Tips for Hiring a Financial Planner

mike wroblewski certified financial adviserI have recently been asked to present the basics about personal financial planning and what to look for in hiring a financial planner. In short, a personal financial plan pulls your whole financial life together in one place. By doing so, it allows you to get a good picture of where you are right now.  It also forms a foundation so you can prioritize your financial goals with a realistic understanding of what it will take to accomplish your objectives.

Financial Plan Basics

The scope of your financial life includes the following items:

  • Cash flow management and budgeting
  • Savings and debt management
  • College savings
  • Retirement planning
  • Investments
  • Insurance coverage
  • Estate planning

The key point to any financial plan is to ensure it meets your goals and objectives. I have found this very first step is the most important one.  Everyone has different dreams for the future, a unique relationship with money, and varied perceptions of risk.  All of these considerations need to be incorporated into your personal financial plan.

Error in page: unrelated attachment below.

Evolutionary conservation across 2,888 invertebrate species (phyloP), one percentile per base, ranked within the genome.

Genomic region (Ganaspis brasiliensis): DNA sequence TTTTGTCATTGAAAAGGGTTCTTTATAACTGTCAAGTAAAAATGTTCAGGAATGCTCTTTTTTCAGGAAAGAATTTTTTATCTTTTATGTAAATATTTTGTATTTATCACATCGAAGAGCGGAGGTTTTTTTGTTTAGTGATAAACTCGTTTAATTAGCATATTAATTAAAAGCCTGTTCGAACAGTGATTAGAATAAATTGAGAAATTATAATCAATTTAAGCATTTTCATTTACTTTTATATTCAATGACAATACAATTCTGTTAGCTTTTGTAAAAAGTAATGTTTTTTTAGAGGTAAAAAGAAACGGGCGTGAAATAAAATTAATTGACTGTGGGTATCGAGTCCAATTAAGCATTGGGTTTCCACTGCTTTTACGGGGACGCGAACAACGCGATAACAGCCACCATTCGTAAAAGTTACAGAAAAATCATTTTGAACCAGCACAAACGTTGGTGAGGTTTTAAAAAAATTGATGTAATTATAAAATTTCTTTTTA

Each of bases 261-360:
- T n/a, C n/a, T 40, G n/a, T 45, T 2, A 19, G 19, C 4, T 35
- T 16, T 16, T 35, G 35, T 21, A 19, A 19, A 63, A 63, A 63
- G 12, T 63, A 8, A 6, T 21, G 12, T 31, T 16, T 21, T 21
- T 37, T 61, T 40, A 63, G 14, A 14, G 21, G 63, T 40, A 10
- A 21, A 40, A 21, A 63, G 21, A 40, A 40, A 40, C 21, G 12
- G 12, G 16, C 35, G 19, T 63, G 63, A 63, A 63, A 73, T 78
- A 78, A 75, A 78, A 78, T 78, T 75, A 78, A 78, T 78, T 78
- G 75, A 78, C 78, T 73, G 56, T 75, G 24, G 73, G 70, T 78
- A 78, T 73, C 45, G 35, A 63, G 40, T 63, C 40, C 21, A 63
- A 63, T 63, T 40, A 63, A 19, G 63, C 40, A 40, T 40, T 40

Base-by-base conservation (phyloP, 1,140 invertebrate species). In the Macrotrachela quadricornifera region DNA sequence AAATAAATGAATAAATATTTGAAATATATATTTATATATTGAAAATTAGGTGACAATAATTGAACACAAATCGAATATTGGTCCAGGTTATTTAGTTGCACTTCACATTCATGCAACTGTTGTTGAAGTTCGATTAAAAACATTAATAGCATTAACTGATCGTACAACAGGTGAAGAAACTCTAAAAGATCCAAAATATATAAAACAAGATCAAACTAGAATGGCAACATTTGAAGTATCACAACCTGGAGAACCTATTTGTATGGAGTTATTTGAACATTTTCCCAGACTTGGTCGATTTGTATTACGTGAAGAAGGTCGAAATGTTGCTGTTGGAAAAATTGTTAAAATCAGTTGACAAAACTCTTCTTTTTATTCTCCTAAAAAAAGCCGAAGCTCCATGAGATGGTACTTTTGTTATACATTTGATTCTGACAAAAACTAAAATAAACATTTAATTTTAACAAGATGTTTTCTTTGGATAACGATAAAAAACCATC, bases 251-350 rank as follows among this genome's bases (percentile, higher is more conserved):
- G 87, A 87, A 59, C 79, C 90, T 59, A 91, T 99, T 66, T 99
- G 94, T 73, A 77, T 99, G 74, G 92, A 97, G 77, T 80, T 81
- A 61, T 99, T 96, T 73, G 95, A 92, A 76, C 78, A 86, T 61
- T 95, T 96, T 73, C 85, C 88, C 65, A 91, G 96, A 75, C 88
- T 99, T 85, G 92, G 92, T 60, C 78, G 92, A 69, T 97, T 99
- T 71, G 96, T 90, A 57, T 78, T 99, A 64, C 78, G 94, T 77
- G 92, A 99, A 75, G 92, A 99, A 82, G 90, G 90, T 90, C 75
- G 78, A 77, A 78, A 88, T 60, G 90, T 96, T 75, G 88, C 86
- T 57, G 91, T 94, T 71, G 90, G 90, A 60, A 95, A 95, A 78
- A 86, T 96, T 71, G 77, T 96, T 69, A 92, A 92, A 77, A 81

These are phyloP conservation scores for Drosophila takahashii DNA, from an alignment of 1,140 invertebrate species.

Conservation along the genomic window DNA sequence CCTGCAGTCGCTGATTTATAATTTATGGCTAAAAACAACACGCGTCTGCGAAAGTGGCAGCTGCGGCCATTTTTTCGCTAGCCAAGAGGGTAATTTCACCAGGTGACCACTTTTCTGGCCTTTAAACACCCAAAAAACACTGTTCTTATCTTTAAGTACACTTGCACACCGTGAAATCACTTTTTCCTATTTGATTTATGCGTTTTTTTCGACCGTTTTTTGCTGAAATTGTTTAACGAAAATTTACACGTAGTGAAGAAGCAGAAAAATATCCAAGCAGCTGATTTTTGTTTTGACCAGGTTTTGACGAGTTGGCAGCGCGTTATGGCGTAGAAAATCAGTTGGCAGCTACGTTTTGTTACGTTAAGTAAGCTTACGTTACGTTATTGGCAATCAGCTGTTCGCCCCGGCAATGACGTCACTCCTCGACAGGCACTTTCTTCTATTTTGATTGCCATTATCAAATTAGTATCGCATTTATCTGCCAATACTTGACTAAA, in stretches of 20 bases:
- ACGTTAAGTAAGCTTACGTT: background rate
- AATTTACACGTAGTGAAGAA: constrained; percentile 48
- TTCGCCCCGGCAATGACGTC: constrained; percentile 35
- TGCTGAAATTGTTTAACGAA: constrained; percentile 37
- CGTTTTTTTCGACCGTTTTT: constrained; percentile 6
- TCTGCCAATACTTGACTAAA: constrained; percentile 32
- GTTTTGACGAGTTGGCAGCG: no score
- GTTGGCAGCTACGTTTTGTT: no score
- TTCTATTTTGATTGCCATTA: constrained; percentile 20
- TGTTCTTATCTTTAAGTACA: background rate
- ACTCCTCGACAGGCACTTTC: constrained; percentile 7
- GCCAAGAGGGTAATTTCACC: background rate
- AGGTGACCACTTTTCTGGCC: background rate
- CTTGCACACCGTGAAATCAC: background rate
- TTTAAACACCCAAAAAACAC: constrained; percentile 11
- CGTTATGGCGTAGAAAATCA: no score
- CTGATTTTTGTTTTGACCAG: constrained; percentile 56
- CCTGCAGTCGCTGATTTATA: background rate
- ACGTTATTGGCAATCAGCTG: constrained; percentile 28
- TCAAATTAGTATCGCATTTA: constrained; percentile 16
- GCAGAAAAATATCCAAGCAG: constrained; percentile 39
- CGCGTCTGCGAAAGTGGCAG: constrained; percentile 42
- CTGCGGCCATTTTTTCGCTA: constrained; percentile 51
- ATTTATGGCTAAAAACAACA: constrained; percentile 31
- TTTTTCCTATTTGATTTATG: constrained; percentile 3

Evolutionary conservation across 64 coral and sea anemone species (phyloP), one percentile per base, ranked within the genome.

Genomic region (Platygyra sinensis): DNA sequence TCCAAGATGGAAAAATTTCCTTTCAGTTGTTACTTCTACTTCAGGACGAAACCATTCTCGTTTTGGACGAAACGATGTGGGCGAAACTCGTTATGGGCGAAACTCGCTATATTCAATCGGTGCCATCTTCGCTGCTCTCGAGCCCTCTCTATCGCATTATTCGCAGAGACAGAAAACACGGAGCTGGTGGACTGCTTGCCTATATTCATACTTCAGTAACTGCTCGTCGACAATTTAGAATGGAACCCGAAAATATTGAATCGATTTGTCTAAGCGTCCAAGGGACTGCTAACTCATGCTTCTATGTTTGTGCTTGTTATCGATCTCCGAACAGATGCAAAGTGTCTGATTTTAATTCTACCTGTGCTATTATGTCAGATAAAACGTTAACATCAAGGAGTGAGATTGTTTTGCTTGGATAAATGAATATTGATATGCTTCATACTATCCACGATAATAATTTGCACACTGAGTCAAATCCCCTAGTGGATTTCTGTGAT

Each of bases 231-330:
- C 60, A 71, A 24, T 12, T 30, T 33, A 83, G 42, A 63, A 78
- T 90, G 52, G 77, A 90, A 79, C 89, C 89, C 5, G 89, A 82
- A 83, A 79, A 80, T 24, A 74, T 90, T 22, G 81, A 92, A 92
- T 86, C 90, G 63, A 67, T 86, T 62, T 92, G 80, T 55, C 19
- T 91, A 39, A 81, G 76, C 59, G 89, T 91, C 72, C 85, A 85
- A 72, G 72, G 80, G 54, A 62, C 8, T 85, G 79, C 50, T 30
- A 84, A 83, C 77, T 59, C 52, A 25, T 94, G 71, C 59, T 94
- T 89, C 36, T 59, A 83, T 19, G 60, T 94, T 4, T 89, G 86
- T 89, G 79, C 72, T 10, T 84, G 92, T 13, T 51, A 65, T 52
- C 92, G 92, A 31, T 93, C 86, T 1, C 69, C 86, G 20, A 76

Your financial planner should be able to provide you an assessment of where you are now in terms of your cash flow and a listing of your assets and liabilities.  From that foundation, some of the common questions that people often hope a financial planner will answer include:

  • How do I prioritize my monthly savings and debt payments?
  • What’s the best way to pay off my student loans?
  • Should I prepay my mortgage?
  • When can I retire?
  • How much should I save each year to have a secure retirement?
  • How do I minimize my investment risk?